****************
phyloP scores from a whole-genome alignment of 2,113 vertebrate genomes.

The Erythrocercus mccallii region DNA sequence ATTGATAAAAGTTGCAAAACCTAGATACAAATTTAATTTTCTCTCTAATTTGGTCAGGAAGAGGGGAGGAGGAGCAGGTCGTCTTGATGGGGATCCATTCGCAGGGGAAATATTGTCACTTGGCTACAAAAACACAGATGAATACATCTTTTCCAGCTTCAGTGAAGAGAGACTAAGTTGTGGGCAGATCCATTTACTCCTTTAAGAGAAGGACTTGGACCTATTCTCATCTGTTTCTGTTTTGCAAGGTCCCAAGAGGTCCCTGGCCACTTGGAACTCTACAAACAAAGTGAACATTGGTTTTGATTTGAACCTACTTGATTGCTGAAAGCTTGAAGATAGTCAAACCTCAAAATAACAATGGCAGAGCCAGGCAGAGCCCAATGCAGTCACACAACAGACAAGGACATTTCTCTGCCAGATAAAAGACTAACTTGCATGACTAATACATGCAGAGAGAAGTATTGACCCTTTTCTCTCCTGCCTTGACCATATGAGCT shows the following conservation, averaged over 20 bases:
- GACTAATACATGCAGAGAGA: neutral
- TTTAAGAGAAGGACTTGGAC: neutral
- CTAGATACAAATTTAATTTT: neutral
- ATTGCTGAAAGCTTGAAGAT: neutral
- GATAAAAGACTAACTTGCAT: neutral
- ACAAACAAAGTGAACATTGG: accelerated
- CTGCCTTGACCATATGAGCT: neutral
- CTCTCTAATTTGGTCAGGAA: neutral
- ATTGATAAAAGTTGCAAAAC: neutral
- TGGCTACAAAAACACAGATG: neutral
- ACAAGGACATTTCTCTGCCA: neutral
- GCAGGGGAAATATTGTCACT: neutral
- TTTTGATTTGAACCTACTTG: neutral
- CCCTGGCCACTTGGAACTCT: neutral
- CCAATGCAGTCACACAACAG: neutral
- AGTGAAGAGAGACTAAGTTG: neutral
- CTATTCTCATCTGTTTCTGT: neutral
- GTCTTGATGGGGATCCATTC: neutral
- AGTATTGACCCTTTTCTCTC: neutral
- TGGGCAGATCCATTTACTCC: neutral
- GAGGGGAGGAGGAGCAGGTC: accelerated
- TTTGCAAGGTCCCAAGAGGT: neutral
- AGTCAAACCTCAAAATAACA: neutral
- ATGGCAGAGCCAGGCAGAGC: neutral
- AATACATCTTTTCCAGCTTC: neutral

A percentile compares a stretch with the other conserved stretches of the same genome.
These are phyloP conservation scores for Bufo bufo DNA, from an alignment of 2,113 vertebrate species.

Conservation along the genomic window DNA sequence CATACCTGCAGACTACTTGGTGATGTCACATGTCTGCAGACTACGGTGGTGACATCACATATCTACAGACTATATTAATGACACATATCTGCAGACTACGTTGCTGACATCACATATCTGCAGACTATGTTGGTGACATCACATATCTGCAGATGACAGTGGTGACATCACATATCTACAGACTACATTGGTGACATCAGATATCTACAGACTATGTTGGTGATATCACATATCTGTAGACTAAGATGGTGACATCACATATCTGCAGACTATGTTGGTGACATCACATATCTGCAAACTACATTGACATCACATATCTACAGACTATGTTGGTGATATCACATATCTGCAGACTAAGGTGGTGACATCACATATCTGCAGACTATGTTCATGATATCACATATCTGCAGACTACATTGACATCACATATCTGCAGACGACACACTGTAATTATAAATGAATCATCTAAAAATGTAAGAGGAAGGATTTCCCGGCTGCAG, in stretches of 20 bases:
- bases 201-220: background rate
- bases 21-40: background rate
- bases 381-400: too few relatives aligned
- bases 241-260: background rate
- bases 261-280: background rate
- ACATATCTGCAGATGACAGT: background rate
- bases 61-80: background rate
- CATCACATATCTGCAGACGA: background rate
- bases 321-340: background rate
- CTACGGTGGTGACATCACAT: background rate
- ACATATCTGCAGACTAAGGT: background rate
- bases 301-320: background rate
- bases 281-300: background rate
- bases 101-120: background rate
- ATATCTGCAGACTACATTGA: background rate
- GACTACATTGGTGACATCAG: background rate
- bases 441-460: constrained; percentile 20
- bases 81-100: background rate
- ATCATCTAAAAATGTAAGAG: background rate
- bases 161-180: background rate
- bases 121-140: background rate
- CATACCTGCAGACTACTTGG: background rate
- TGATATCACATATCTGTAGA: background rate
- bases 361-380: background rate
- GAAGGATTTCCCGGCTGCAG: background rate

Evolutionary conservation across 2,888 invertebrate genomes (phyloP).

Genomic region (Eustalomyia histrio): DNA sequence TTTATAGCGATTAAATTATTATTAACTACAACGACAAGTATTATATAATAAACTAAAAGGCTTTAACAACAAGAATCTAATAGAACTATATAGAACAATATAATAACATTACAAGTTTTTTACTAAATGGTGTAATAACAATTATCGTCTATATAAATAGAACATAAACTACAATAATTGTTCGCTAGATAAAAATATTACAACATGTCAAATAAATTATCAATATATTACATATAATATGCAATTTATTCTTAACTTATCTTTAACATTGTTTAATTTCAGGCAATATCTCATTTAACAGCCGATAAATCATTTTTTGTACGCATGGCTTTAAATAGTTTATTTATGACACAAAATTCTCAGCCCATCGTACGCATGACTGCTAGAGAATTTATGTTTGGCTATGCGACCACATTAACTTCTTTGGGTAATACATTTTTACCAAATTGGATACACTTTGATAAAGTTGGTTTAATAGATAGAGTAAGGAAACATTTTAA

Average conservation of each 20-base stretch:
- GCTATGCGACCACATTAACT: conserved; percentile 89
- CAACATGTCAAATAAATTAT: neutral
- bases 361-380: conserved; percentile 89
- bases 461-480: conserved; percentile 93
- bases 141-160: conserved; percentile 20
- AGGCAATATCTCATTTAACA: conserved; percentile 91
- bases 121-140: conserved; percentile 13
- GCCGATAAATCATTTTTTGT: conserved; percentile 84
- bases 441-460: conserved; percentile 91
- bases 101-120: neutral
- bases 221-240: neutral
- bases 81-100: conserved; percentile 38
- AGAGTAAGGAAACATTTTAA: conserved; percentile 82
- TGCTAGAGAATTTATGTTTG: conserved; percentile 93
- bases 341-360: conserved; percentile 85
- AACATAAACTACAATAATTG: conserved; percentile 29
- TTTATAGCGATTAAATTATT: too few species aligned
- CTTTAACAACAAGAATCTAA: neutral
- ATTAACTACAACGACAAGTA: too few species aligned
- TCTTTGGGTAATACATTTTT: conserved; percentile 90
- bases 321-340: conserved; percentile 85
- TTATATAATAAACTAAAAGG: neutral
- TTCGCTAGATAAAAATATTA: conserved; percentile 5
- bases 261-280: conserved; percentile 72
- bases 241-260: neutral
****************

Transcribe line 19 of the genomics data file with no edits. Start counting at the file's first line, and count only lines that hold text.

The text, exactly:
- CTATTCTCATCTGTTTCTGT: neutral